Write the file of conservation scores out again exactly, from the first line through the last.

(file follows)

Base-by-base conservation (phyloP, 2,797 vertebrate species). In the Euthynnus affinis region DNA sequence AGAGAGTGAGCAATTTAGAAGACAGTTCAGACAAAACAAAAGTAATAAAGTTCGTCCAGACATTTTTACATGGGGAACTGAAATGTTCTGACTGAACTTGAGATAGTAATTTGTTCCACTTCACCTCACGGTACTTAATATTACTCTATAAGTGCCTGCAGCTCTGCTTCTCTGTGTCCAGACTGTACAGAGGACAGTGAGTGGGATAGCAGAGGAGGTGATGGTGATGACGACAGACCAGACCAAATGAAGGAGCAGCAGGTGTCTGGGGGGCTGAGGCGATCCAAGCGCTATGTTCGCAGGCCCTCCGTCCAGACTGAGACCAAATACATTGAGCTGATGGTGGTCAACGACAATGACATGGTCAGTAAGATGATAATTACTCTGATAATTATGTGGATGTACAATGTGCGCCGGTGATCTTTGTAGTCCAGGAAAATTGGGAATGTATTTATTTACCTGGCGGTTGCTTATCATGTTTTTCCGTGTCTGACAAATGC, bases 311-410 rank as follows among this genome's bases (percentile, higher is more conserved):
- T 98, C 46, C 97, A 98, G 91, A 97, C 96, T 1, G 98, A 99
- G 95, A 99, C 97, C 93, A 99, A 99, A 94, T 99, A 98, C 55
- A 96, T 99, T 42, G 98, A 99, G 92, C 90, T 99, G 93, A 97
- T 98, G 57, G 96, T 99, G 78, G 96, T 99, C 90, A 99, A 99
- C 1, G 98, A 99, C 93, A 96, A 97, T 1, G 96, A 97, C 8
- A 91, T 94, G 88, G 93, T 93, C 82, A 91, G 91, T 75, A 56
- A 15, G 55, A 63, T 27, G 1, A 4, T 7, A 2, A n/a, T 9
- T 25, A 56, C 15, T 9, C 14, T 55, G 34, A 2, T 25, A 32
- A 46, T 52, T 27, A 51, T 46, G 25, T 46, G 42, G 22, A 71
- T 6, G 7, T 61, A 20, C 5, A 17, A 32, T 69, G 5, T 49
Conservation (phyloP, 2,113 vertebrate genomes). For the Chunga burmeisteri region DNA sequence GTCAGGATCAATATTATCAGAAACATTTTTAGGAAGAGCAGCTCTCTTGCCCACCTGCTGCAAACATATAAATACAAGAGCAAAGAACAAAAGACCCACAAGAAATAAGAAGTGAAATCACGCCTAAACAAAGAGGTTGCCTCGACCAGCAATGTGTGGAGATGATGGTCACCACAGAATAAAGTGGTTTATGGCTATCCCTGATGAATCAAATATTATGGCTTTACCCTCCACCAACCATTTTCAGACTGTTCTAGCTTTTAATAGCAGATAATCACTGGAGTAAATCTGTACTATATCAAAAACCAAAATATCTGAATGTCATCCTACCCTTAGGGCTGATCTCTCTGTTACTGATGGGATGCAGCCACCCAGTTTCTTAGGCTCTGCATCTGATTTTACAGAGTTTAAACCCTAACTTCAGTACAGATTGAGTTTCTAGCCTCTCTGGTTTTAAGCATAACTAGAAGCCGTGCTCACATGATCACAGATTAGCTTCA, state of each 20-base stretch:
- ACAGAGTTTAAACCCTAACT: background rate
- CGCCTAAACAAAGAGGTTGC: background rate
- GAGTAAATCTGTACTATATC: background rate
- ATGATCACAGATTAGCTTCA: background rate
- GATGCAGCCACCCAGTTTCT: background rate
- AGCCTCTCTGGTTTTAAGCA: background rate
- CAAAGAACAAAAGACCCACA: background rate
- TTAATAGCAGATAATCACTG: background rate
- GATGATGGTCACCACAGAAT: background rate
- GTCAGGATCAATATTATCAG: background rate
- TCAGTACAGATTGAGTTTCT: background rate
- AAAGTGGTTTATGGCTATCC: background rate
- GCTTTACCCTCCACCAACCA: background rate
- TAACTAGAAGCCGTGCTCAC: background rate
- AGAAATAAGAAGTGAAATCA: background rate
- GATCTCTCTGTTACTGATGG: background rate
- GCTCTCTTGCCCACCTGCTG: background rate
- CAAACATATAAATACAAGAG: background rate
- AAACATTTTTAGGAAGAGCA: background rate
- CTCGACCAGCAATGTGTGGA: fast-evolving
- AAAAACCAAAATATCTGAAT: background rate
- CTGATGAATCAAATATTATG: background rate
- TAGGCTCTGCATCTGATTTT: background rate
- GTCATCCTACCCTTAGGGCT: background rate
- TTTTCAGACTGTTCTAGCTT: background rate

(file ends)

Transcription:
Base-by-base conservation (phyloP, 2,797 vertebrate species). In the Euthynnus affinis region DNA sequence AGAGAGTGAGCAATTTAGAAGACAGTTCAGACAAAACAAAAGTAATAAAGTTCGTCCAGACATTTTTACATGGGGAACTGAAATGTTCTGACTGAACTTGAGATAGTAATTTGTTCCACTTCACCTCACGGTACTTAATATTACTCTATAAGTGCCTGCAGCTCTGCTTCTCTGTGTCCAGACTGTACAGAGGACAGTGAGTGGGATAGCAGAGGAGGTGATGGTGATGACGACAGACCAGACCAAATGAAGGAGCAGCAGGTGTCTGGGGGGCTGAGGCGATCCAAGCGCTATGTTCGCAGGCCCTCCGTCCAGACTGAGACCAAATACATTGAGCTGATGGTGGTCAACGACAATGACATGGTCAGTAAGATGATAATTACTCTGATAATTATGTGGATGTACAATGTGCGCCGGTGATCTTTGTAGTCCAGGAAAATTGGGAATGTATTTATTTACCTGGCGGTTGCTTATCATGTTTTTCCGTGTCTGACAAATGC, bases 311-410 rank as follows among this genome's bases (percentile, higher is more conserved):
- T 98, C 46, C 97, A 98, G 91, A 97, C 96, T 1, G 98, A 99
- G 95, A 99, C 97, C 93, A 99, A 99, A 94, T 99, A 98, C 55
- A 96, T 99, T 42, G 98, A 99, G 92, C 90, T 99, G 93, A 97
- T 98, G 57, G 96, T 99, G 78, G 96, T 99, C 90, A 99, A 99
- C 1, G 98, A 99, C 93, A 96, A 97, T 1, G 96, A 97, C 8
- A 91, T 94, G 88, G 93, T 93, C 82, A 91, G 91, T 75, A 56
- A 15, G 55, A 63, T 27, G 1, A 4, T 7, A 2, A n/a, T 9
- T 25, A 56, C 15, T 9, C 14, T 55, G 34, A 2, T 25, A 32
- A 46, T 52, T 27, A 51, T 46, G 25, T 46, G 42, G 22, A 71
- T 6, G 7, T 61, A 20, C 5, A 17, A 32, T 69, G 5, T 49
Conservation (phyloP, 2,113 vertebrate genomes). For the Chunga burmeisteri region DNA sequence GTCAGGATCAATATTATCAGAAACATTTTTAGGAAGAGCAGCTCTCTTGCCCACCTGCTGCAAACATATAAATACAAGAGCAAAGAACAAAAGACCCACAAGAAATAAGAAGTGAAATCACGCCTAAACAAAGAGGTTGCCTCGACCAGCAATGTGTGGAGATGATGGTCACCACAGAATAAAGTGGTTTATGGCTATCCCTGATGAATCAAATATTATGGCTTTACCCTCCACCAACCATTTTCAGACTGTTCTAGCTTTTAATAGCAGATAATCACTGGAGTAAATCTGTACTATATCAAAAACCAAAATATCTGAATGTCATCCTACCCTTAGGGCTGATCTCTCTGTTACTGATGGGATGCAGCCACCCAGTTTCTTAGGCTCTGCATCTGATTTTACAGAGTTTAAACCCTAACTTCAGTACAGATTGAGTTTCTAGCCTCTCTGGTTTTAAGCATAACTAGAAGCCGTGCTCACATGATCACAGATTAGCTTCA, state of each 20-base stretch:
- ACAGAGTTTAAACCCTAACT: background rate
- CGCCTAAACAAAGAGGTTGC: background rate
- GAGTAAATCTGTACTATATC: background rate
- ATGATCACAGATTAGCTTCA: background rate
- GATGCAGCCACCCAGTTTCT: background rate
- AGCCTCTCTGGTTTTAAGCA: background rate
- CAAAGAACAAAAGACCCACA: background rate
- TTAATAGCAGATAATCACTG: background rate
- GATGATGGTCACCACAGAAT: background rate
- GTCAGGATCAATATTATCAG: background rate
- TCAGTACAGATTGAGTTTCT: background rate
- AAAGTGGTTTATGGCTATCC: background rate
- GCTTTACCCTCCACCAACCA: background rate
- TAACTAGAAGCCGTGCTCAC: background rate
- AGAAATAAGAAGTGAAATCA: background rate
- GATCTCTCTGTTACTGATGG: background rate
- GCTCTCTTGCCCACCTGCTG: background rate
- CAAACATATAAATACAAGAG: background rate
- AAACATTTTTAGGAAGAGCA: background rate
- CTCGACCAGCAATGTGTGGA: fast-evolving
- AAAAACCAAAATATCTGAAT: background rate
- CTGATGAATCAAATATTATG: background rate
- TAGGCTCTGCATCTGATTTT: background rate
- GTCATCCTACCCTTAGGGCT: background rate
- TTTTCAGACTGTTCTAGCTT: background rate